Culture and Colossians question
8 See to it that no one takes you captive through philosophy and empty deception, according to the tradition of men, according to the elementary principles of the world, rather than according to Christ. 9 For in Him all the fullness of Deity dwells in bodily form, 10 and in Him you have been made complete, and He is the head over all rule and authority; 11 and in Him you were also circumcised with a circumcision made without hands, in the removal of the body of the flesh by the circumcision of Christ; 12 having been buried with Him in baptism, in which you were also raised up with Him through faith in the working of God, who raised Him from the dead. 13 When you were dead in your transgressions and the uncircumcision of your flesh, He made you alive together with Him, having forgiven us all our transgressions, 14 having canceled out the certificate of debt consisting of decrees against us, which was hostile to us; and He has taken it out of the way, having nailed it to the cross. 15 When He had disarmed the rulers and authorities, He made a public display of them, having triumphed over them through Him. - NASB
As I've worked through this week's sermon on Colossians 2, I have wondered how closely the "elementary principles of the world" and/or the "rulers and authorities" might include the idea of genius, particularly the household variety. Is this too anachronistic?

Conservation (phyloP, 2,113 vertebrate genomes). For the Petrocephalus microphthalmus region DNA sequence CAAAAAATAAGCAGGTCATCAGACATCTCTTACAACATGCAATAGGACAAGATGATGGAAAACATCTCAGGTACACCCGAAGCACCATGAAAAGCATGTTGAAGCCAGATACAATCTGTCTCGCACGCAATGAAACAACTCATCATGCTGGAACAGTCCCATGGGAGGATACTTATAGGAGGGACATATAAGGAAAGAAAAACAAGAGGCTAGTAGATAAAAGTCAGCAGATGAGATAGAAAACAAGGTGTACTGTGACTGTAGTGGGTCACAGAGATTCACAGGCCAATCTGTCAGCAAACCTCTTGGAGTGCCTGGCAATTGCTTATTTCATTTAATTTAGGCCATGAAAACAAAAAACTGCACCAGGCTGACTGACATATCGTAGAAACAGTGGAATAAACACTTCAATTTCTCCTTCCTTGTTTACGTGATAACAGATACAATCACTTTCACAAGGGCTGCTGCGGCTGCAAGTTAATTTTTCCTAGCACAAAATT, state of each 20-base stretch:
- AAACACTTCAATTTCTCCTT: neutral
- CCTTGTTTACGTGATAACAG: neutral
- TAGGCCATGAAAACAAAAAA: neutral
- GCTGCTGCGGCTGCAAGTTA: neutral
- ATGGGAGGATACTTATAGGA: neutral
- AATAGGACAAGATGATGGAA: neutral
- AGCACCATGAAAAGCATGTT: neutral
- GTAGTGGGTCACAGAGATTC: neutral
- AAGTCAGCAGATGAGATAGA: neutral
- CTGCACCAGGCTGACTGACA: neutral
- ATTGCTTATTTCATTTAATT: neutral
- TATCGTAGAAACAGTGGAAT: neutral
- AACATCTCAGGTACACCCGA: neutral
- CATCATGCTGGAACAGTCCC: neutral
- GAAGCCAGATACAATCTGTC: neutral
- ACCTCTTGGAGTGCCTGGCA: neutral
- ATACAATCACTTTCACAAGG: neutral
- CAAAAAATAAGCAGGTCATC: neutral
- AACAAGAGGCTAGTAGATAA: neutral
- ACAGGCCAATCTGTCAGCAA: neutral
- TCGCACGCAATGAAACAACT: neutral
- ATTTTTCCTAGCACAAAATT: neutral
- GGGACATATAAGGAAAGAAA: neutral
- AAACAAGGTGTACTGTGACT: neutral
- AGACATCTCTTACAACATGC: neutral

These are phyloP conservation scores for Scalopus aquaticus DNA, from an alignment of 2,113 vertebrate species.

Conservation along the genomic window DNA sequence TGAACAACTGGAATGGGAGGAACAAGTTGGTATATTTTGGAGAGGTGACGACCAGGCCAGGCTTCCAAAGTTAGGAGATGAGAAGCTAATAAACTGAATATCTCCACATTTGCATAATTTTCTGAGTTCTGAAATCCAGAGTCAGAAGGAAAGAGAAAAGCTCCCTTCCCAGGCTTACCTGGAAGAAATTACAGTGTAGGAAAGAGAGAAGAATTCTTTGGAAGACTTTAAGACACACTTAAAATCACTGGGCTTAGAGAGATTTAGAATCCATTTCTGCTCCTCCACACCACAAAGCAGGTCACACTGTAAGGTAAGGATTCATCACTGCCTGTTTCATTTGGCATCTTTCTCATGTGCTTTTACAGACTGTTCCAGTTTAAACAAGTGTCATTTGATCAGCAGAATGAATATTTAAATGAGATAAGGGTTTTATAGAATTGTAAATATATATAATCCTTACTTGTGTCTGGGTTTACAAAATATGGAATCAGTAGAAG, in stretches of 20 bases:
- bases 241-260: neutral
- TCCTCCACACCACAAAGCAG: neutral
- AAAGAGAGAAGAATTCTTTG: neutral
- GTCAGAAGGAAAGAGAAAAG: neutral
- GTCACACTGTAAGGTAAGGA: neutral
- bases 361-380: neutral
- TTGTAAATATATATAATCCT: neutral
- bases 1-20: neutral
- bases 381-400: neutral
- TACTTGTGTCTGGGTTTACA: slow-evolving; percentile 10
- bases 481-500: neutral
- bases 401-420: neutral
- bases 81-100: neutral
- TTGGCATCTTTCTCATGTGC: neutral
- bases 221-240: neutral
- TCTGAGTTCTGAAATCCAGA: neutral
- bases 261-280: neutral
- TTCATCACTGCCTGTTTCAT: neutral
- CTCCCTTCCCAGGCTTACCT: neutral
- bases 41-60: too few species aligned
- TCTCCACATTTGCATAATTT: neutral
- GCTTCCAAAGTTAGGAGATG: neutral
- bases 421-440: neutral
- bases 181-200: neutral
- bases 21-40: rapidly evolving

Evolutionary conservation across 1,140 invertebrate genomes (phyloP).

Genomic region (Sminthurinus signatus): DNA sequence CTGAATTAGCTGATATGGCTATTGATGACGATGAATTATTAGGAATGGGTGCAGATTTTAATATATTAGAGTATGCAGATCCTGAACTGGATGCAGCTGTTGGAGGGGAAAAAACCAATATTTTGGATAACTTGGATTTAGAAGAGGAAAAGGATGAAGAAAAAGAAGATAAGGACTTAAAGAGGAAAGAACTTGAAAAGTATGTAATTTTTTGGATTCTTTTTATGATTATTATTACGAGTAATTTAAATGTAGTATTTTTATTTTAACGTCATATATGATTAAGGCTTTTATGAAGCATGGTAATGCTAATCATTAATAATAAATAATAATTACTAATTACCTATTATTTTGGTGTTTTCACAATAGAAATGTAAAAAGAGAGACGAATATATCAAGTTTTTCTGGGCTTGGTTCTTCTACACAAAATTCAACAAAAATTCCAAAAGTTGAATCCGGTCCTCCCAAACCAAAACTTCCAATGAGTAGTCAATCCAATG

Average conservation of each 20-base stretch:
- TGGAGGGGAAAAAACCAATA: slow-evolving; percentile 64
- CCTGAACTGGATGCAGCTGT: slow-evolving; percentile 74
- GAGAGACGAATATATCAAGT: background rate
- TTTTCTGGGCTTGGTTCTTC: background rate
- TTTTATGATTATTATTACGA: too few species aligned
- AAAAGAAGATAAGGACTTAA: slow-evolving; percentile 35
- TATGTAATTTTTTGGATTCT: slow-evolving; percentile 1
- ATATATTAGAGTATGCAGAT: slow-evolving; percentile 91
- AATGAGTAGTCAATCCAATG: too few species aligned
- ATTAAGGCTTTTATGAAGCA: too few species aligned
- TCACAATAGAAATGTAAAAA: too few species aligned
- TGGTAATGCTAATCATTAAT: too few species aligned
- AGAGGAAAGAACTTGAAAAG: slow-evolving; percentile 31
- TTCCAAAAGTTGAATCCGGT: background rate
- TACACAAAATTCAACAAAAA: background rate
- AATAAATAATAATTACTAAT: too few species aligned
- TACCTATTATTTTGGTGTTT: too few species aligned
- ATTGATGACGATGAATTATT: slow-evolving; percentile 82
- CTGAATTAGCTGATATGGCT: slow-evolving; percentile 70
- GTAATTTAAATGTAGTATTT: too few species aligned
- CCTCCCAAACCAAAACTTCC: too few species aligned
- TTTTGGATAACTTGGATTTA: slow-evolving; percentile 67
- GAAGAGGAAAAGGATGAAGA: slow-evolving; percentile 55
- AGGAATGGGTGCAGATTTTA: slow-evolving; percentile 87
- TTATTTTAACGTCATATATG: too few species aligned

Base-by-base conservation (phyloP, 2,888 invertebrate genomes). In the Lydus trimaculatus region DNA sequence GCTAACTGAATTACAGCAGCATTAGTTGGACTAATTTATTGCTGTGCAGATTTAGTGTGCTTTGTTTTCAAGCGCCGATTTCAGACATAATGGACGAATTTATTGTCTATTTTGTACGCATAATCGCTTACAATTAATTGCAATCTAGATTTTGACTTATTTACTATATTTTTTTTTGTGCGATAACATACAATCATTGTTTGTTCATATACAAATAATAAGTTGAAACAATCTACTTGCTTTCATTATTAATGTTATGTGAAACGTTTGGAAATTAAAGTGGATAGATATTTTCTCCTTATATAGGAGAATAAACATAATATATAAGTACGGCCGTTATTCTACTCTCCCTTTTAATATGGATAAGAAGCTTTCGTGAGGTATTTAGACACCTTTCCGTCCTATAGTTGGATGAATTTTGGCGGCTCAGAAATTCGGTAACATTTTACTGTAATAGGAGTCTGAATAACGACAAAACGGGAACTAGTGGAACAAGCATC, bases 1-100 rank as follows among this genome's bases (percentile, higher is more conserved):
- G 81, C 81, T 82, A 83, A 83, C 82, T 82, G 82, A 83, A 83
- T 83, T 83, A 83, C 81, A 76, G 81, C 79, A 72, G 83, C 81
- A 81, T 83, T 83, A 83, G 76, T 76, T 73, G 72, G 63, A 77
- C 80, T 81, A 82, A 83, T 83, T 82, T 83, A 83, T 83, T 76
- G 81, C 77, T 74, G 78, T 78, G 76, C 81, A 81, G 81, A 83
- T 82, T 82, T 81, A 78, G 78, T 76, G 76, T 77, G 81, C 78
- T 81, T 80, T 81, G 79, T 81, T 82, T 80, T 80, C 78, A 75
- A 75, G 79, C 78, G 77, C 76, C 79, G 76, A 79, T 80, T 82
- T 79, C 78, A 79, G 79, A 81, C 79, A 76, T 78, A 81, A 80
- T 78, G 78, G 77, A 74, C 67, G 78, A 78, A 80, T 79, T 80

The reason for my question is that Colossians 2 might then address what we identify as culture - the family/national genius that determines what makes people acceptable. If this is true, then Paul's (or Timothy's) line of reasoning demonstrates a way in which he is liberated from culture without becoming culture-less: he is freed from Judaism yet remains a Jew. Further, the powers in the world; the authorities which always are in power in part because they play upon cultural beliefs, are then paraded in front of the one resurrected God. It also might allow for the redemption of cultures as powers (pace Wink) without simply trying to abandon/ destroy them.
So in conclusion and in summary: How much of a resource is Colossians 2 in directly addressing ethnicity and culture as powers that Christ overcomes in redemption? Biblically speaking, that is. -I'm already there theologically, hehe.